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MANAGING STAFF

Surviving seven types of nightmare personalities

They may do good work but their obnoxious personalities spawn resentment and negativity.

Don’t hesitate to strike hard at negative staffers, says Blaine M. Loomer, a management consultant and author of the book, “Corporate Bullsh*t: A Survival Guide.” Let them carry on and the office can get more unpleasant every day—for both management and staff.

He lists the seven most aggravating personality types and what to do about them.

The tattletale

This is the squealer and the gossipmonger.

Tattletales get by because the people on the receiving end of the gossip usually protect their anonymity.

The biggest enemy of a tattletale is “full disclosure,” Loomer says. When Staffer Tattletale comes in with gossip about Staffer A, say: “Let’s bring Staffer A in here to discuss this situation” or “Let’s get everyone together and get to the bottom of this.”

They’ll back off and they won’t come back. The last thing they want to do is confront their victim.

The networker

Networkers spend most of their time talking.

They tell everybody how hard they work, and when they work they may do a good job. But the bulk of their time is spent talking.

The solution is to be blunt: “You have your job to do. Quit running around the office shooting the breeze with everybody.”

The politician

This staffer thinks getting ahead comes from sucking up to the manager rather than from hard work.

Politicians are easy to spot, according to Loomer. “They’re the ones popping in on the boss every five minutes to declare their worth,” he says. Everybody wants recognition but constant interruptions are timewasters.

The only solution is to be direct: “You don’t need to come in here three times a day. If you like, set a time to give me a summary of what’s happening or send me an email.”

If that doesn’t work, spell it out: “I’m paying you to do a job. You don’t need my approval. If you have problems, talk to me. But it doesn’t do you or me any good for you to spend your time in my office when you should be doing your work.”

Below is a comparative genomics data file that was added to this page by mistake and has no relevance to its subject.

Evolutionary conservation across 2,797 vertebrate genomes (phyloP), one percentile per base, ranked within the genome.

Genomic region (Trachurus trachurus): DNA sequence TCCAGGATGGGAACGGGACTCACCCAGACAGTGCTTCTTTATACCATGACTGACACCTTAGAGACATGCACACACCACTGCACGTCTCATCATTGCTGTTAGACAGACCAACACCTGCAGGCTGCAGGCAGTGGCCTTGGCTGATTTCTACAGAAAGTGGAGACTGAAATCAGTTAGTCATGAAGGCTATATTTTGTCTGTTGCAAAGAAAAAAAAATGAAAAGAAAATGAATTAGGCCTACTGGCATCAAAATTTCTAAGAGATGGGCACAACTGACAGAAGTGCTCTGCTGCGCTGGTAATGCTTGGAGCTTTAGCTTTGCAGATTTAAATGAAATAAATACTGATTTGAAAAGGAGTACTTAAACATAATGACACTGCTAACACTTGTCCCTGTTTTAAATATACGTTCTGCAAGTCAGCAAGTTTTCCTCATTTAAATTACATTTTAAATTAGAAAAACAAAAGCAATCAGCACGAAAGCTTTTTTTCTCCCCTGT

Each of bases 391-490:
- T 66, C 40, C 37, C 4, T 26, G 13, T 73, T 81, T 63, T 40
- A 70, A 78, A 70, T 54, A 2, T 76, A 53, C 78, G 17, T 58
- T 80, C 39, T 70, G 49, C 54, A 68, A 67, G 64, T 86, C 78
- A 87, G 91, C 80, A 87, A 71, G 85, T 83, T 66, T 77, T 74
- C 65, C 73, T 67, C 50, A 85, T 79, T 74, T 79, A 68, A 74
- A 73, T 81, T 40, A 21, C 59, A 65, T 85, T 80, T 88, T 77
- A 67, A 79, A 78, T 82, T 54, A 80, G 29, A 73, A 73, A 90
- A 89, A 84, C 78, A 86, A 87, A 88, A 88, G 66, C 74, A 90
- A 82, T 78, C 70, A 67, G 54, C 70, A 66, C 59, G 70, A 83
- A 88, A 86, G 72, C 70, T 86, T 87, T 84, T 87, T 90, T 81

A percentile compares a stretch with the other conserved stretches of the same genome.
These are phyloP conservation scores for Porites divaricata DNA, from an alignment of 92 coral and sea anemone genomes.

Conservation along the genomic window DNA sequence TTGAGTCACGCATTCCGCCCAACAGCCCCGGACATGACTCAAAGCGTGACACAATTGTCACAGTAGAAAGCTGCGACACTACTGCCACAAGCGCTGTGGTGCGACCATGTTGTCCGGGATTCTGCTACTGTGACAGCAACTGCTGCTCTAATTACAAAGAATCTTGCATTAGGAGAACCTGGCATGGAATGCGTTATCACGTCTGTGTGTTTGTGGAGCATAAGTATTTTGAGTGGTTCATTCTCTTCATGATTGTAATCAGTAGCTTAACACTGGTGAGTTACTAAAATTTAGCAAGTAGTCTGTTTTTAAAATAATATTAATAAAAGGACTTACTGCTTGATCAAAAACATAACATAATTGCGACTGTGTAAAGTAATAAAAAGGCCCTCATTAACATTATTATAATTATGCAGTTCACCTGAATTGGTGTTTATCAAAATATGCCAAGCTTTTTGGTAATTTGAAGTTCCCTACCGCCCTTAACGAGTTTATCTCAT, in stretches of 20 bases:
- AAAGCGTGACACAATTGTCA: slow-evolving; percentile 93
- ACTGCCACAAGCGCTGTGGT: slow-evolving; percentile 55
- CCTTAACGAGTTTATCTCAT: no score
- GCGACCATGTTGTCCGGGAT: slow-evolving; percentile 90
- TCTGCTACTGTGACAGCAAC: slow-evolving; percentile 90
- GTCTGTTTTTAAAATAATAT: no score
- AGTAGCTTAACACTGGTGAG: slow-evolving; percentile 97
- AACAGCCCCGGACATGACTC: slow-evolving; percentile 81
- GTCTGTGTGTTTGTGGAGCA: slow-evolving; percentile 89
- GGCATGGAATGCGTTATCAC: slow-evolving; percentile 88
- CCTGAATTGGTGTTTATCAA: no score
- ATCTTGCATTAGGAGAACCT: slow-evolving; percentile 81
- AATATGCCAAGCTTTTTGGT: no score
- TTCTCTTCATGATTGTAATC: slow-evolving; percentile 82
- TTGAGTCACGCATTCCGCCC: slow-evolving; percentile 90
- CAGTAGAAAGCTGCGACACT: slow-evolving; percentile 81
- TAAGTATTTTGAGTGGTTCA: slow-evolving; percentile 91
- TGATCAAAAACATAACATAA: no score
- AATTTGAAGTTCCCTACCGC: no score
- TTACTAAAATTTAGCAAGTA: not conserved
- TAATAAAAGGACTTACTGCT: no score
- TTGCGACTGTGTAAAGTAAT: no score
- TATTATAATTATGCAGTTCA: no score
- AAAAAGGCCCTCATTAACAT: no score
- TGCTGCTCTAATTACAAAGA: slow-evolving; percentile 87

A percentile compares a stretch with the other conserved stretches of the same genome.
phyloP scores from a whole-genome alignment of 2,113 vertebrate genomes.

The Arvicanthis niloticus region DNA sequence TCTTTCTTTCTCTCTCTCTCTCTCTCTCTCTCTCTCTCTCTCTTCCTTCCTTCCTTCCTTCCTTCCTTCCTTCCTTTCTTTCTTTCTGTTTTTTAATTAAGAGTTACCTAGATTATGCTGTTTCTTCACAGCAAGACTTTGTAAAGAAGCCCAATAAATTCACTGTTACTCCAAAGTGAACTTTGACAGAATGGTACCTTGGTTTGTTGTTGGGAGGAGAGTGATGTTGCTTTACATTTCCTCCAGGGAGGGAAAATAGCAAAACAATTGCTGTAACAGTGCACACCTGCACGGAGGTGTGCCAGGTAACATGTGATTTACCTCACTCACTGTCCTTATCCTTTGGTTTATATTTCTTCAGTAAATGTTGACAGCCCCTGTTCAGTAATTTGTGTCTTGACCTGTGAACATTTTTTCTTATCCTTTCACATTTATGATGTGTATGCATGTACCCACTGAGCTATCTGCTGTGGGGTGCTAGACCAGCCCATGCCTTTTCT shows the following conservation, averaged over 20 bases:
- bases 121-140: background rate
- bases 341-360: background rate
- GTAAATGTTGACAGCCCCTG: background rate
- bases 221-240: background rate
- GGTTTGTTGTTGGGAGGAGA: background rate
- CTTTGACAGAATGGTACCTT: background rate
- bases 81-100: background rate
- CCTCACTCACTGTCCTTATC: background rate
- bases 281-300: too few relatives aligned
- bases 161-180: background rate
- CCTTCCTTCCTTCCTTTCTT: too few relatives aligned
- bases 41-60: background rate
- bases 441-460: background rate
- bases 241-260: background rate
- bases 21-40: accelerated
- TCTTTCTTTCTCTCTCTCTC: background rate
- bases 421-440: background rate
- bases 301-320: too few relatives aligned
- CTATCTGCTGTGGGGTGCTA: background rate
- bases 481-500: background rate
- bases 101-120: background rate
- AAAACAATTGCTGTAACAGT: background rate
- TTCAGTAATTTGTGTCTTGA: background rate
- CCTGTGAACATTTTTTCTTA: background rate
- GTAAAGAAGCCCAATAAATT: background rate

The taskmaster

Taskmasters take on projects, delegate the work to other people, and then soak up the credit.

And they aren’t subtle about it either. They’ll look the manager straight in the eye and claim to have done the entire project.

Suspect a taskmaster? Do a little snooping. Find out who wrote the document. Or look at the emails to see who was doing what. Then call the taskmaster to task with, “I see So-and-So helped with this project. Can you fill me in on what she was doing?” This says the manager knows full well what’s going on.

And if the behavior continues, spare no words. Tell the taskmaster, “You need to do these things yourself. If you need more resources, I’ll provide them. But don’t have everybody else doing your work.”

The funeral director

The funeral director works best in crisis mode and waits until the last minute to get things done. Then each task becomes the end of the world and doesn’t get finished on time.

Pad the schedule. Assign early deadlines. If something has to be done by Thursday, tell the funeral director to finish it by Monday and count on its getting finished midweek.

The rooster

Roosters sit on the fence and crow about themselves, but when it comes to making decisions, they stay on the fence. They’re afraid of making a wrong decision and winding up in a political disaster.

But they’re quick to criticize other people’s decisions and quick to point out their own lack of involvement: “I didn’t make that decision. So-and-So did.”

Roosters aren’t born this way. “They’ve been chased up the fence by wolves,” Loomer says. They’ve seen other people berated for mistakes and fear the same.

No manager can cure them. But it is possible for a manager to lessen their fear of taking chances. “Don’t be a wolf and jump down people’s throats when they make bad decisions,” Loomer says. Take the approach, “OK, we’ll fix it” and move on.

The flirt

The most dangerous of all is the office flirt.

Flirts start innocently enough with an email or an invitation to a social networking site. This is then followed by suggestions of being interested in more.

“Don’t get involved,” Loomer says, pointing out that nothing good can come of it. “People have lost their families and their jobs over affairs with people they worked with.”

Don’t accept social invitations from a suspected flirt. If there’s an office function, mingle with the crowd and don’t wind up alone with that person.

If the flirting persists, be direct: “I manage this office. Your behavior is counterproductive and is spawning rumors. It has to stop. If it doesn’t, I will have to take further action.”

And don’t suffer alone. Tell the managing physician or human resources director what’s happening. Also document what the flirt says and the responses given to evidence a sincere effort to end the problem.


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